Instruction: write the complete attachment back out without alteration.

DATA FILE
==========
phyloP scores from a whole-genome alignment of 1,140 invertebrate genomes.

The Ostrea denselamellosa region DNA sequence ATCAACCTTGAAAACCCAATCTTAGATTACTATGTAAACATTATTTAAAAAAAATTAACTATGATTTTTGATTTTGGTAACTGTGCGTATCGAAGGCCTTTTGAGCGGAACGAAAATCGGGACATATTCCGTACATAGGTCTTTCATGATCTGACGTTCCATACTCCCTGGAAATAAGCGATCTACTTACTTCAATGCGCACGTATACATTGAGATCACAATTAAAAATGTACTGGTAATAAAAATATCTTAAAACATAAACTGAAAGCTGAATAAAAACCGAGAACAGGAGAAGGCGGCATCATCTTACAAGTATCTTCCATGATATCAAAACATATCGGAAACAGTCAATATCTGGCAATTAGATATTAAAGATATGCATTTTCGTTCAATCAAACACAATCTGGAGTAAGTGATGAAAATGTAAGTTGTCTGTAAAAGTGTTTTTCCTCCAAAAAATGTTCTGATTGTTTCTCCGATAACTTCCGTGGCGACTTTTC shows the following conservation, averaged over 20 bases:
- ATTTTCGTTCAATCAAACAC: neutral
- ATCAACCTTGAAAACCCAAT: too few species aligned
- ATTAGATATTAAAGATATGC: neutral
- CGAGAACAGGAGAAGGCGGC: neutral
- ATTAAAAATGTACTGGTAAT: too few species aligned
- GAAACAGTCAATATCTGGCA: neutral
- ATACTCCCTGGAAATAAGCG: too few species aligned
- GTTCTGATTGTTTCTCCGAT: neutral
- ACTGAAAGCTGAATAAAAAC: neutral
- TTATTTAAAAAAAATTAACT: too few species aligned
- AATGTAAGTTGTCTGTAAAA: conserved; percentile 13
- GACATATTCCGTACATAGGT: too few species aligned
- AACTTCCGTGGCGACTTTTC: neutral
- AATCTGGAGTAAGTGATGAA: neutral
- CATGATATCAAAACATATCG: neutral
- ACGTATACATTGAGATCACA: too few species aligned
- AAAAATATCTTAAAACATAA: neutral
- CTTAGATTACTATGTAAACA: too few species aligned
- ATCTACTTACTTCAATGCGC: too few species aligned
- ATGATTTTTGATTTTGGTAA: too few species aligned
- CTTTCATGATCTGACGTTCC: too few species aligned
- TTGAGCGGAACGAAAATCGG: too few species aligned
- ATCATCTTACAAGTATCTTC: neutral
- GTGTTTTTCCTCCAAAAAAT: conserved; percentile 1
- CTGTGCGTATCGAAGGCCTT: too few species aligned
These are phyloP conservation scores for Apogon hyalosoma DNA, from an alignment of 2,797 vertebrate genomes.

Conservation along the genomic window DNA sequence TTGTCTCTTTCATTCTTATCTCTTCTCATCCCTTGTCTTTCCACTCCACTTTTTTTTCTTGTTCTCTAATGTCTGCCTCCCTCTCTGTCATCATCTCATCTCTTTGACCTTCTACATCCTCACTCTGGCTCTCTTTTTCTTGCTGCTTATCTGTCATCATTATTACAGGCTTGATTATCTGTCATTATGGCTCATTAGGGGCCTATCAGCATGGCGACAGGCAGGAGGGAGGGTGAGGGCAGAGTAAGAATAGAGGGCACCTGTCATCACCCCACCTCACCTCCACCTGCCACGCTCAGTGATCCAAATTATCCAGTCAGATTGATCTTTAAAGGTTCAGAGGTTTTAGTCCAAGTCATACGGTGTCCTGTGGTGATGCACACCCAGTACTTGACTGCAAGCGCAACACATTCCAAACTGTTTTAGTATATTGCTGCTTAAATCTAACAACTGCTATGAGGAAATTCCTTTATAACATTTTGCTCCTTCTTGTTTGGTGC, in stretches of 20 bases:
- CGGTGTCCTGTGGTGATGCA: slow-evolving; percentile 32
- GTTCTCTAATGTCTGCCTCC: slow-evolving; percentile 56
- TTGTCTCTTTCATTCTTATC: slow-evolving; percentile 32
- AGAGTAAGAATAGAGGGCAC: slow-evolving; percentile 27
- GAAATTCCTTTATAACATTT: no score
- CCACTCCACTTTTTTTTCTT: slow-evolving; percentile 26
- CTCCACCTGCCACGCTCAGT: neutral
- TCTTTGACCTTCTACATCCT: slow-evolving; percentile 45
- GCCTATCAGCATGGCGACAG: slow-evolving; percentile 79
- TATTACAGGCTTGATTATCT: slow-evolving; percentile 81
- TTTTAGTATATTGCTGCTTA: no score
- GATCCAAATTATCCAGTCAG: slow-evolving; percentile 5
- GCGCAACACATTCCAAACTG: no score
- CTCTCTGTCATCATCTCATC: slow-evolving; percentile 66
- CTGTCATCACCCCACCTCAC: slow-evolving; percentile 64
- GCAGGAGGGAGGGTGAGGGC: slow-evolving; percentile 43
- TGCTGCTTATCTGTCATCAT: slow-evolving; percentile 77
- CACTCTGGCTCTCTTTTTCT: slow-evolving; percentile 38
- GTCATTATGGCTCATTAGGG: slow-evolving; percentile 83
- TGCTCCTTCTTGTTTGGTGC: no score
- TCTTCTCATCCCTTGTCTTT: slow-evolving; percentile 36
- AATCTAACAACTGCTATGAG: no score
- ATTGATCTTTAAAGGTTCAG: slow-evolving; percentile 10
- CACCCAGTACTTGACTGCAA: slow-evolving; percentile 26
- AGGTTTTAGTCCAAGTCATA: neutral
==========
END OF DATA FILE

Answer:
phyloP scores from a whole-genome alignment of 1,140 invertebrate genomes.

The Ostrea denselamellosa region DNA sequence ATCAACCTTGAAAACCCAATCTTAGATTACTATGTAAACATTATTTAAAAAAAATTAACTATGATTTTTGATTTTGGTAACTGTGCGTATCGAAGGCCTTTTGAGCGGAACGAAAATCGGGACATATTCCGTACATAGGTCTTTCATGATCTGACGTTCCATACTCCCTGGAAATAAGCGATCTACTTACTTCAATGCGCACGTATACATTGAGATCACAATTAAAAATGTACTGGTAATAAAAATATCTTAAAACATAAACTGAAAGCTGAATAAAAACCGAGAACAGGAGAAGGCGGCATCATCTTACAAGTATCTTCCATGATATCAAAACATATCGGAAACAGTCAATATCTGGCAATTAGATATTAAAGATATGCATTTTCGTTCAATCAAACACAATCTGGAGTAAGTGATGAAAATGTAAGTTGTCTGTAAAAGTGTTTTTCCTCCAAAAAATGTTCTGATTGTTTCTCCGATAACTTCCGTGGCGACTTTTC shows the following conservation, averaged over 20 bases:
- ATTTTCGTTCAATCAAACAC: neutral
- ATCAACCTTGAAAACCCAAT: too few species aligned
- ATTAGATATTAAAGATATGC: neutral
- CGAGAACAGGAGAAGGCGGC: neutral
- ATTAAAAATGTACTGGTAAT: too few species aligned
- GAAACAGTCAATATCTGGCA: neutral
- ATACTCCCTGGAAATAAGCG: too few species aligned
- GTTCTGATTGTTTCTCCGAT: neutral
- ACTGAAAGCTGAATAAAAAC: neutral
- TTATTTAAAAAAAATTAACT: too few species aligned
- AATGTAAGTTGTCTGTAAAA: conserved; percentile 13
- GACATATTCCGTACATAGGT: too few species aligned
- AACTTCCGTGGCGACTTTTC: neutral
- AATCTGGAGTAAGTGATGAA: neutral
- CATGATATCAAAACATATCG: neutral
- ACGTATACATTGAGATCACA: too few species aligned
- AAAAATATCTTAAAACATAA: neutral
- CTTAGATTACTATGTAAACA: too few species aligned
- ATCTACTTACTTCAATGCGC: too few species aligned
- ATGATTTTTGATTTTGGTAA: too few species aligned
- CTTTCATGATCTGACGTTCC: too few species aligned
- TTGAGCGGAACGAAAATCGG: too few species aligned
- ATCATCTTACAAGTATCTTC: neutral
- GTGTTTTTCCTCCAAAAAAT: conserved; percentile 1
- CTGTGCGTATCGAAGGCCTT: too few species aligned
These are phyloP conservation scores for Apogon hyalosoma DNA, from an alignment of 2,797 vertebrate genomes.

Conservation along the genomic window DNA sequence TTGTCTCTTTCATTCTTATCTCTTCTCATCCCTTGTCTTTCCACTCCACTTTTTTTTCTTGTTCTCTAATGTCTGCCTCCCTCTCTGTCATCATCTCATCTCTTTGACCTTCTACATCCTCACTCTGGCTCTCTTTTTCTTGCTGCTTATCTGTCATCATTATTACAGGCTTGATTATCTGTCATTATGGCTCATTAGGGGCCTATCAGCATGGCGACAGGCAGGAGGGAGGGTGAGGGCAGAGTAAGAATAGAGGGCACCTGTCATCACCCCACCTCACCTCCACCTGCCACGCTCAGTGATCCAAATTATCCAGTCAGATTGATCTTTAAAGGTTCAGAGGTTTTAGTCCAAGTCATACGGTGTCCTGTGGTGATGCACACCCAGTACTTGACTGCAAGCGCAACACATTCCAAACTGTTTTAGTATATTGCTGCTTAAATCTAACAACTGCTATGAGGAAATTCCTTTATAACATTTTGCTCCTTCTTGTTTGGTGC, in stretches of 20 bases:
- CGGTGTCCTGTGGTGATGCA: slow-evolving; percentile 32
- GTTCTCTAATGTCTGCCTCC: slow-evolving; percentile 56
- TTGTCTCTTTCATTCTTATC: slow-evolving; percentile 32
- AGAGTAAGAATAGAGGGCAC: slow-evolving; percentile 27
- GAAATTCCTTTATAACATTT: no score
- CCACTCCACTTTTTTTTCTT: slow-evolving; percentile 26
- CTCCACCTGCCACGCTCAGT: neutral
- TCTTTGACCTTCTACATCCT: slow-evolving; percentile 45
- GCCTATCAGCATGGCGACAG: slow-evolving; percentile 79
- TATTACAGGCTTGATTATCT: slow-evolving; percentile 81
- TTTTAGTATATTGCTGCTTA: no score
- GATCCAAATTATCCAGTCAG: slow-evolving; percentile 5
- GCGCAACACATTCCAAACTG: no score
- CTCTCTGTCATCATCTCATC: slow-evolving; percentile 66
- CTGTCATCACCCCACCTCAC: slow-evolving; percentile 64
- GCAGGAGGGAGGGTGAGGGC: slow-evolving; percentile 43
- TGCTGCTTATCTGTCATCAT: slow-evolving; percentile 77
- CACTCTGGCTCTCTTTTTCT: slow-evolving; percentile 38
- GTCATTATGGCTCATTAGGG: slow-evolving; percentile 83
- TGCTCCTTCTTGTTTGGTGC: no score
- TCTTCTCATCCCTTGTCTTT: slow-evolving; percentile 36
- AATCTAACAACTGCTATGAG: no score
- ATTGATCTTTAAAGGTTCAG: slow-evolving; percentile 10
- CACCCAGTACTTGACTGCAA: slow-evolving; percentile 26
- AGGTTTTAGTCCAAGTCATA: neutral